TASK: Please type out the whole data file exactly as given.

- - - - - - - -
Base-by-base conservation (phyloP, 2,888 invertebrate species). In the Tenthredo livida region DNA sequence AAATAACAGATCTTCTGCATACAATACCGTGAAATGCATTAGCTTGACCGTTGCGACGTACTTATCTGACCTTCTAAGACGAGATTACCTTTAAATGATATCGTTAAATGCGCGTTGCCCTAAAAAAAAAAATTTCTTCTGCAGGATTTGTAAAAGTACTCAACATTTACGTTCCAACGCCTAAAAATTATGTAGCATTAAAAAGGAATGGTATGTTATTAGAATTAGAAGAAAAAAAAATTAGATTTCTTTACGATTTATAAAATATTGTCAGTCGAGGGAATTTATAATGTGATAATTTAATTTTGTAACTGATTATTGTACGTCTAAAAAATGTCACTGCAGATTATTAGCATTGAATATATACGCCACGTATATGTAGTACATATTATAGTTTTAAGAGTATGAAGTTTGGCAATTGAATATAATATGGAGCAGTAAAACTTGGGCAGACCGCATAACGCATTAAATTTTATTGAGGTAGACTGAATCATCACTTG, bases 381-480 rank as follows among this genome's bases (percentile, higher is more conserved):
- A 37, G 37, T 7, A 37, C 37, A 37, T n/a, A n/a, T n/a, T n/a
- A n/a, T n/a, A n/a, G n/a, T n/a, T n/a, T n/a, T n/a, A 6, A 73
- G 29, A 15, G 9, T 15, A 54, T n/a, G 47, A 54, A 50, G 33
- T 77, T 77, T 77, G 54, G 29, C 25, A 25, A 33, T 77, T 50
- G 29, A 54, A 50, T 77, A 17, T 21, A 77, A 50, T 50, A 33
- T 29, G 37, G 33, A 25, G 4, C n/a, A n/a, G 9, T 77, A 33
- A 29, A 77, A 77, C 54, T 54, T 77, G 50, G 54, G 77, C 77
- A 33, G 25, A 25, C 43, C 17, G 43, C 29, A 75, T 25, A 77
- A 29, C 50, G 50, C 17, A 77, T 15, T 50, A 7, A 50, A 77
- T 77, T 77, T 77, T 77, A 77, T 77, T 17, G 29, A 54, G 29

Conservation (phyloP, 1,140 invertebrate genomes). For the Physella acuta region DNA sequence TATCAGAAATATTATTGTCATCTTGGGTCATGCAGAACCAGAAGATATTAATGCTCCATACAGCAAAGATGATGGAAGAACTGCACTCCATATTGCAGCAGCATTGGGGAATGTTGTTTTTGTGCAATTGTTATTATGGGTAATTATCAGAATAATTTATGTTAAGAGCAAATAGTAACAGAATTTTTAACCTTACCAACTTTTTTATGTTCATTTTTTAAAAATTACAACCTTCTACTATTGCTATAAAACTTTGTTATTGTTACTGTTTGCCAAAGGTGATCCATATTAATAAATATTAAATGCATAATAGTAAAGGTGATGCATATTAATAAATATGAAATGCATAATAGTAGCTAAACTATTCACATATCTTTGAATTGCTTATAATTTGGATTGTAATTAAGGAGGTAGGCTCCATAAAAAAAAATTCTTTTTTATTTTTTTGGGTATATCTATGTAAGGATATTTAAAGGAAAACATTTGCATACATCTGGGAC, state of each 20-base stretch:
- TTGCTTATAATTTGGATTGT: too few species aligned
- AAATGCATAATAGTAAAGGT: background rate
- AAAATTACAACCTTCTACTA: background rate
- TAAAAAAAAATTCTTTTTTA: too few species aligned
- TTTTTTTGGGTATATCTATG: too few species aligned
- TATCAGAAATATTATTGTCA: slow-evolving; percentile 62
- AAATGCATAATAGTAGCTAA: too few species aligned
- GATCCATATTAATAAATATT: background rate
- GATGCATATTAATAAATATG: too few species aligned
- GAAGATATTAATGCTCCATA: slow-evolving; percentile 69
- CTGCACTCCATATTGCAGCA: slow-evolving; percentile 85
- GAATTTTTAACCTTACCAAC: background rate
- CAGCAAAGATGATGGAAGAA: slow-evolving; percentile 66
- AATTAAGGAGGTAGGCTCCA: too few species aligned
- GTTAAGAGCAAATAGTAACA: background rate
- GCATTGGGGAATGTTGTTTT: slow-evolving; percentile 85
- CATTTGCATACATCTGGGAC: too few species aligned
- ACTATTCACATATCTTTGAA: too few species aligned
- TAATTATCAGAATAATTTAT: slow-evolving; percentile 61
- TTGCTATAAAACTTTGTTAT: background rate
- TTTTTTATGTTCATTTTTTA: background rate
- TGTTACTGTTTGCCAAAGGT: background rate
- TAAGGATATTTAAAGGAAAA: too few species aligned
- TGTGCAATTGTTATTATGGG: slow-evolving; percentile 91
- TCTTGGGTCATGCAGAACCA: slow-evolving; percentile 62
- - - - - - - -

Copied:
Base-by-base conservation (phyloP, 2,888 invertebrate species). In the Tenthredo livida region DNA sequence AAATAACAGATCTTCTGCATACAATACCGTGAAATGCATTAGCTTGACCGTTGCGACGTACTTATCTGACCTTCTAAGACGAGATTACCTTTAAATGATATCGTTAAATGCGCGTTGCCCTAAAAAAAAAAATTTCTTCTGCAGGATTTGTAAAAGTACTCAACATTTACGTTCCAACGCCTAAAAATTATGTAGCATTAAAAAGGAATGGTATGTTATTAGAATTAGAAGAAAAAAAAATTAGATTTCTTTACGATTTATAAAATATTGTCAGTCGAGGGAATTTATAATGTGATAATTTAATTTTGTAACTGATTATTGTACGTCTAAAAAATGTCACTGCAGATTATTAGCATTGAATATATACGCCACGTATATGTAGTACATATTATAGTTTTAAGAGTATGAAGTTTGGCAATTGAATATAATATGGAGCAGTAAAACTTGGGCAGACCGCATAACGCATTAAATTTTATTGAGGTAGACTGAATCATCACTTG, bases 381-480 rank as follows among this genome's bases (percentile, higher is more conserved):
- A 37, G 37, T 7, A 37, C 37, A 37, T n/a, A n/a, T n/a, T n/a
- A n/a, T n/a, A n/a, G n/a, T n/a, T n/a, T n/a, T n/a, A 6, A 73
- G 29, A 15, G 9, T 15, A 54, T n/a, G 47, A 54, A 50, G 33
- T 77, T 77, T 77, G 54, G 29, C 25, A 25, A 33, T 77, T 50
- G 29, A 54, A 50, T 77, A 17, T 21, A 77, A 50, T 50, A 33
- T 29, G 37, G 33, A 25, G 4, C n/a, A n/a, G 9, T 77, A 33
- A 29, A 77, A 77, C 54, T 54, T 77, G 50, G 54, G 77, C 77
- A 33, G 25, A 25, C 43, C 17, G 43, C 29, A 75, T 25, A 77
- A 29, C 50, G 50, C 17, A 77, T 15, T 50, A 7, A 50, A 77
- T 77, T 77, T 77, T 77, A 77, T 77, T 17, G 29, A 54, G 29

Conservation (phyloP, 1,140 invertebrate genomes). For the Physella acuta region DNA sequence TATCAGAAATATTATTGTCATCTTGGGTCATGCAGAACCAGAAGATATTAATGCTCCATACAGCAAAGATGATGGAAGAACTGCACTCCATATTGCAGCAGCATTGGGGAATGTTGTTTTTGTGCAATTGTTATTATGGGTAATTATCAGAATAATTTATGTTAAGAGCAAATAGTAACAGAATTTTTAACCTTACCAACTTTTTTATGTTCATTTTTTAAAAATTACAACCTTCTACTATTGCTATAAAACTTTGTTATTGTTACTGTTTGCCAAAGGTGATCCATATTAATAAATATTAAATGCATAATAGTAAAGGTGATGCATATTAATAAATATGAAATGCATAATAGTAGCTAAACTATTCACATATCTTTGAATTGCTTATAATTTGGATTGTAATTAAGGAGGTAGGCTCCATAAAAAAAAATTCTTTTTTATTTTTTTGGGTATATCTATGTAAGGATATTTAAAGGAAAACATTTGCATACATCTGGGAC, state of each 20-base stretch:
- TTGCTTATAATTTGGATTGT: too few species aligned
- AAATGCATAATAGTAAAGGT: background rate
- AAAATTACAACCTTCTACTA: background rate
- TAAAAAAAAATTCTTTTTTA: too few species aligned
- TTTTTTTGGGTATATCTATG: too few species aligned
- TATCAGAAATATTATTGTCA: slow-evolving; percentile 62
- AAATGCATAATAGTAGCTAA: too few species aligned
- GATCCATATTAATAAATATT: background rate
- GATGCATATTAATAAATATG: too few species aligned
- GAAGATATTAATGCTCCATA: slow-evolving; percentile 69
- CTGCACTCCATATTGCAGCA: slow-evolving; percentile 85
- GAATTTTTAACCTTACCAAC: background rate
- CAGCAAAGATGATGGAAGAA: slow-evolving; percentile 66
- AATTAAGGAGGTAGGCTCCA: too few species aligned
- GTTAAGAGCAAATAGTAACA: background rate
- GCATTGGGGAATGTTGTTTT: slow-evolving; percentile 85
- CATTTGCATACATCTGGGAC: too few species aligned
- ACTATTCACATATCTTTGAA: too few species aligned
- TAATTATCAGAATAATTTAT: slow-evolving; percentile 61
- TTGCTATAAAACTTTGTTAT: background rate
- TTTTTTATGTTCATTTTTTA: background rate
- TGTTACTGTTTGCCAAAGGT: background rate
- TAAGGATATTTAAAGGAAAA: too few species aligned
- TGTGCAATTGTTATTATGGG: slow-evolving; percentile 91
- TCTTGGGTCATGCAGAACCA: slow-evolving; percentile 62